The onslaught of class action lawsuits alleging violations of the Americans with Disabilities Act (ADA), based on the alleged failure to maintain ADA compliant websites that are accessible to the blind and visually impaired, highlighted in previous legal alerts, has continued unabated. According to a recently published New York Times article, approximately 432 website ADA accessibility class actions have been filed in the first eight months of this year. This number represents a nearly two-fold increase over the estimated 250 lawsuits filed in all of 2015 and 2016 combined. While these lawsuits have traditionally been aimed at companies in the retail and hospitality industry, more recent suits have expanded to focus on the insurance, financial and educational sectors.

As discussed in our earlier legal alert, The New York Times article highlighted the growing number of ADA accessibility cases and focused on several recent class actions filed against eight colleges and universities in New York state. While educational institutions such as Harvard, MIT and Berkeley have faced ADA class actions in the past, these suits focused generally on online course content that was allegedly inaccessible to students with visual or auditory impairments. The recent suits against institutions, including Fordham University and Hofstra University, however, do not focus on inaccessible course materials, but rather on alleged website barriers that prevented the plaintiff (a visually impaired prospective student) from obtaining information about enrollment. These cases illustrate the broader trend of plaintiffs moving beyond retail establishments to attempt to enforce ADA compliance on all entities with a web presence.

The increasing number of website accessibility lawsuits and the expanded targets for these suits may be the result of recent plaintiff successes in other ADA class actions. Title III of the ADA, 42 U.S.C. § 12182(a), prohibits discrimination against disabled individuals, including the blind and visually impaired, in places of public accommodation. Interpretations have varied among federal courts on whether websites constitute a place of public accommodation resulting in a circuit split regarding whether a website must have a nexus with a “physical place of public accommodation” to fall within the scope of the ADA. While most website accessibility suits are resolved privately, the circuit split, and the requirement in some circuits that a nexus exist between the website and a physical storefront, has provided some uncertainty for plaintiffs should their cases proceed to litigation.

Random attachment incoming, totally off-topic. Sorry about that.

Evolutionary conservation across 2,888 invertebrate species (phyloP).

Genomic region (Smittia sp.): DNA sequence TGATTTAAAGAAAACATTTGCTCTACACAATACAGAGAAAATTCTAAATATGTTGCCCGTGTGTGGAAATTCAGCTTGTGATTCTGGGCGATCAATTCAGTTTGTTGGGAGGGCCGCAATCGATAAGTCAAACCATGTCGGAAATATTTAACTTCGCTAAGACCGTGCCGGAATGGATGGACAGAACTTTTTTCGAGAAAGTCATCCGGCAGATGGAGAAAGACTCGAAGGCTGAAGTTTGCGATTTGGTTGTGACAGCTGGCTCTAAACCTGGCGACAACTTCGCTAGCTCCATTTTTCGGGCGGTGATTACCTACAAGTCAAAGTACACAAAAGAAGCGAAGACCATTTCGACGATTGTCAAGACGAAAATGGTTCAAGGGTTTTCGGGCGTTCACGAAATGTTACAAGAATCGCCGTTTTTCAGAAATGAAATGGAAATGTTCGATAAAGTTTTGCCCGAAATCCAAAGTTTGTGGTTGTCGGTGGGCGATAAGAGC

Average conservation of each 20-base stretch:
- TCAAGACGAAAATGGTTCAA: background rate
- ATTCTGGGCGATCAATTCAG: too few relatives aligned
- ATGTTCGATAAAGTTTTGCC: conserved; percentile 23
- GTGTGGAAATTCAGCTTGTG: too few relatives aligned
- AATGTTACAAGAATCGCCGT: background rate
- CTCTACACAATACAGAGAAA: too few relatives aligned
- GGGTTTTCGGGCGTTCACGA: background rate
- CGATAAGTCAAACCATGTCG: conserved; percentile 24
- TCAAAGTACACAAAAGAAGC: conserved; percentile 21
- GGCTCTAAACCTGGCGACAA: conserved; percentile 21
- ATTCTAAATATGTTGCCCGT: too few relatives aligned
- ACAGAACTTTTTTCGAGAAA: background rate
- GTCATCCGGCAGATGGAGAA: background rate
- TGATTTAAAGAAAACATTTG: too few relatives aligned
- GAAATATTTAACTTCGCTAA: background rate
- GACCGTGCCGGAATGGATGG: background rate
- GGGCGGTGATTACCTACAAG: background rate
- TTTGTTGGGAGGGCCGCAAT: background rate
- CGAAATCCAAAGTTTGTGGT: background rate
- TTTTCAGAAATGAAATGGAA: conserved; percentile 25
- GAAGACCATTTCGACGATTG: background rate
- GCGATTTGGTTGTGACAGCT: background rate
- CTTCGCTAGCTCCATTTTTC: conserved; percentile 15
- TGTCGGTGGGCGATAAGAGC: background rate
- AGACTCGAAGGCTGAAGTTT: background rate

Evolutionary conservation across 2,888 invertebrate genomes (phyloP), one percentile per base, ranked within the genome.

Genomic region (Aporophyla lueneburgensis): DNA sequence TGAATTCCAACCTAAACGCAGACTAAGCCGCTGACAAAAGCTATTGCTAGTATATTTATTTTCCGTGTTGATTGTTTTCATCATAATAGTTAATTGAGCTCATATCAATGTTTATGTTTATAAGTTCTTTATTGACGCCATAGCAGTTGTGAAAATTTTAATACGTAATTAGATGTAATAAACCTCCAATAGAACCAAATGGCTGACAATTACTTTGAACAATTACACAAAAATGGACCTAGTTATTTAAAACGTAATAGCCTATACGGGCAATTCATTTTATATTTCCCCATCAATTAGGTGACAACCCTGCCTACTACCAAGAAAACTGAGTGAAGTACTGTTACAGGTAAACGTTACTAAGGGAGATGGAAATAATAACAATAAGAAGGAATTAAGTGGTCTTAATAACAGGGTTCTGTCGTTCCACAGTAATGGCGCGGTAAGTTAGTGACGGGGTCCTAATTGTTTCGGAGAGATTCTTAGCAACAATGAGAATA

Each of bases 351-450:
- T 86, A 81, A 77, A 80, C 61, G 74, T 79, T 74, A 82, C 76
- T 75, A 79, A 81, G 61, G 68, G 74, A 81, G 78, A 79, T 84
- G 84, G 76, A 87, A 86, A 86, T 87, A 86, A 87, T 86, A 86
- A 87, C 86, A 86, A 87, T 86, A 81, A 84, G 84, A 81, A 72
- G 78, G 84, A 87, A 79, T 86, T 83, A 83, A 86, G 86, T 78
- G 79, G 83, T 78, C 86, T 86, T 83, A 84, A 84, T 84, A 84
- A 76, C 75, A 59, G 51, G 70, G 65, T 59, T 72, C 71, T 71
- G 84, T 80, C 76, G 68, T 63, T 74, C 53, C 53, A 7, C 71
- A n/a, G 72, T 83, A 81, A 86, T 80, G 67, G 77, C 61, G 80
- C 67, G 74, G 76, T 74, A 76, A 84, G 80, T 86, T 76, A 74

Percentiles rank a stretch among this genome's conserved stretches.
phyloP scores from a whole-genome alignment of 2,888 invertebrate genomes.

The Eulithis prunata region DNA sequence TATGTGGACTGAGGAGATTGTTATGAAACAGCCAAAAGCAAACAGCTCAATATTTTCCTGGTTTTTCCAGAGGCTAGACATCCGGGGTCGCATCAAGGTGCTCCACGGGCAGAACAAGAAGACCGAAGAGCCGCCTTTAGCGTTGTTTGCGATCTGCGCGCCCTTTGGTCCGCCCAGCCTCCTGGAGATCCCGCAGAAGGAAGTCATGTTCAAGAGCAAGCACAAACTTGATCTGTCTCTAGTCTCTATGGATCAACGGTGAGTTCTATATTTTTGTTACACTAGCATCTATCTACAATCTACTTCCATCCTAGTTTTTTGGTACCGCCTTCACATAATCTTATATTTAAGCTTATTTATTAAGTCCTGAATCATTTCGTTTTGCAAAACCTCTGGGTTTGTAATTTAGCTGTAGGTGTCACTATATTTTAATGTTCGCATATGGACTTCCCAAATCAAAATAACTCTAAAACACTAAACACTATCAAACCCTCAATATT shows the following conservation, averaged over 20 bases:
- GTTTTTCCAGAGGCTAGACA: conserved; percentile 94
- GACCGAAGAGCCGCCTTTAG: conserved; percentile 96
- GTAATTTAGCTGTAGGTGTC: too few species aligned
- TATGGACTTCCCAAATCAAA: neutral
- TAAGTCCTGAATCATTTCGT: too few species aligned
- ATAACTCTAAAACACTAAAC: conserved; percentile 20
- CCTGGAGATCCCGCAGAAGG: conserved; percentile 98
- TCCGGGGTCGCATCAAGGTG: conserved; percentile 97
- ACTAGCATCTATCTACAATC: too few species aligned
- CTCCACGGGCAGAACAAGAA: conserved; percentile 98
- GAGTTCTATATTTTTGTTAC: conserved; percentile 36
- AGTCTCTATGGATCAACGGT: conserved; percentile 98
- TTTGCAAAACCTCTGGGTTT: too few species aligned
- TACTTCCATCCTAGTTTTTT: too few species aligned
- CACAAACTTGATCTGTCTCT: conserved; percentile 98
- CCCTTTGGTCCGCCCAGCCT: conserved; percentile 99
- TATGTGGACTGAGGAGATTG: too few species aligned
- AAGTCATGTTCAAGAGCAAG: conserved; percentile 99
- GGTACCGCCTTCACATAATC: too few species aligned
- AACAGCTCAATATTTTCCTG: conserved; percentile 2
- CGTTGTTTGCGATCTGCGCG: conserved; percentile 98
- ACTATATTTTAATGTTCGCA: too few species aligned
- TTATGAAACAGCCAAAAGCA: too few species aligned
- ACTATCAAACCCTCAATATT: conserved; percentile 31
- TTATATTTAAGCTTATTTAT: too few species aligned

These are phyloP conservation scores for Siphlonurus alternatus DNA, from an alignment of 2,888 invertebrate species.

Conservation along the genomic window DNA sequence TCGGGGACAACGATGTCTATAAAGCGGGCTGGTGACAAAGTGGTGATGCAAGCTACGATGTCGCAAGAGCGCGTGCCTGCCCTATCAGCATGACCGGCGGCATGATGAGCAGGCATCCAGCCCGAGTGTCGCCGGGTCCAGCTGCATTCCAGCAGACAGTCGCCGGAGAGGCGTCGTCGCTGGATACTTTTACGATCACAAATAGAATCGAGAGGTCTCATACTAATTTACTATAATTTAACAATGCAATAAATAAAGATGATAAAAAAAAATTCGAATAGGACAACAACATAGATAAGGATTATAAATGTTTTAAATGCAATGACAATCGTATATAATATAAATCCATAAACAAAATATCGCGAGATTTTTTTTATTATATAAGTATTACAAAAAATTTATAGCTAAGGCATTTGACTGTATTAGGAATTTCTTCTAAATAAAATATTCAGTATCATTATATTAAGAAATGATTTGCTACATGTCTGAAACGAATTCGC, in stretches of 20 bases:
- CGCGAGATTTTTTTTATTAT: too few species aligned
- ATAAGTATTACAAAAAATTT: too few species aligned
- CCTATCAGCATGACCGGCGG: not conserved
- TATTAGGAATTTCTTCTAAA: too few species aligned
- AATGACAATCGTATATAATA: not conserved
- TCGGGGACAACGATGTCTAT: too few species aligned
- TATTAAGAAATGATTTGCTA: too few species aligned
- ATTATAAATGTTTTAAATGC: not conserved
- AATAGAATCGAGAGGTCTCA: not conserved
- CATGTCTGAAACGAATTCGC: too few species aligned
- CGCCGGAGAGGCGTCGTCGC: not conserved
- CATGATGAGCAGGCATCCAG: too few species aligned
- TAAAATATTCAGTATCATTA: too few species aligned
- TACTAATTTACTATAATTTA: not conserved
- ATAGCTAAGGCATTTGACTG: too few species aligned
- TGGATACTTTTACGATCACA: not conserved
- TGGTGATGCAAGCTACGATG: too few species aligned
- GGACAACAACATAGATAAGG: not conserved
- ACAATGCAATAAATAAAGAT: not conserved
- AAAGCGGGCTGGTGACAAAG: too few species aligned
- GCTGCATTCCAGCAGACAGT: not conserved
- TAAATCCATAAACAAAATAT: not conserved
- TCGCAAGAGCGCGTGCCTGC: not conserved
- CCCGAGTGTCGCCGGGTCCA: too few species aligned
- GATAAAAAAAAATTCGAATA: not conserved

A number of recent decisions, however, have emboldened plaintiffs in both circuits that require a nexus with a physical storefront and in circuits where a nexus is not required. As highlighted in a previous legal alert, in June 2017, the US District Court for the Southern District of Florida issued a verdict in a first-of-its-kind ADA website accessibility trial. The court ruled that grocer Winn-Dixie’s website constituted a place of public accommodation under the ADA, because the offering of certain services related to Winn-Dixie’s stores, including the ability to download coupons, refill prescriptions or find store locations, created a sufficient nexus to Winn-Dixie’s physical store locations.

More recently, in Andrews v. Blick Art Materials, LLC, the US District Court for the Eastern District of New York issued a decision finding that the Blick Art Materials website, which has no connection to a physical store, was a place of public accommodation under the ADA even though there was no nexus between the website and a physical storefront. 17-CV-767 (August 1, 2017). The Blick decision echoes similar findings in cases against Five Guys Burgers and Hobby Lobby, pending in the US District Courts for the Southern District of New York and the Central District of California, respectively. While these decisions are not binding precedent on the recently filed New York cases, they may indicate a trend that is likely to encourage plaintiffs to pursue these suits.

The large number of ADA website accessibility lawsuits filed this year alone illustrates the potential risks that any company with a website offering is “a place of public accommodation.” The steady source of attorneys’ fees these suits provide to plaintiffs’ counsel, the relative ease with which allegedly offending sites can be identified, and recent plaintiff-friendly decisions from various courts make it likely that these actions will continue to be filed.

As companies bring their websites into compliance, either voluntarily or following legal action, plaintiffs are expanding the scope of their targets to new industries and businesses. Accordingly, it is important for companies to understand the need for ADA compliance and the pitfalls posed by non-compliance in an effort to limit the risk of potential litigation.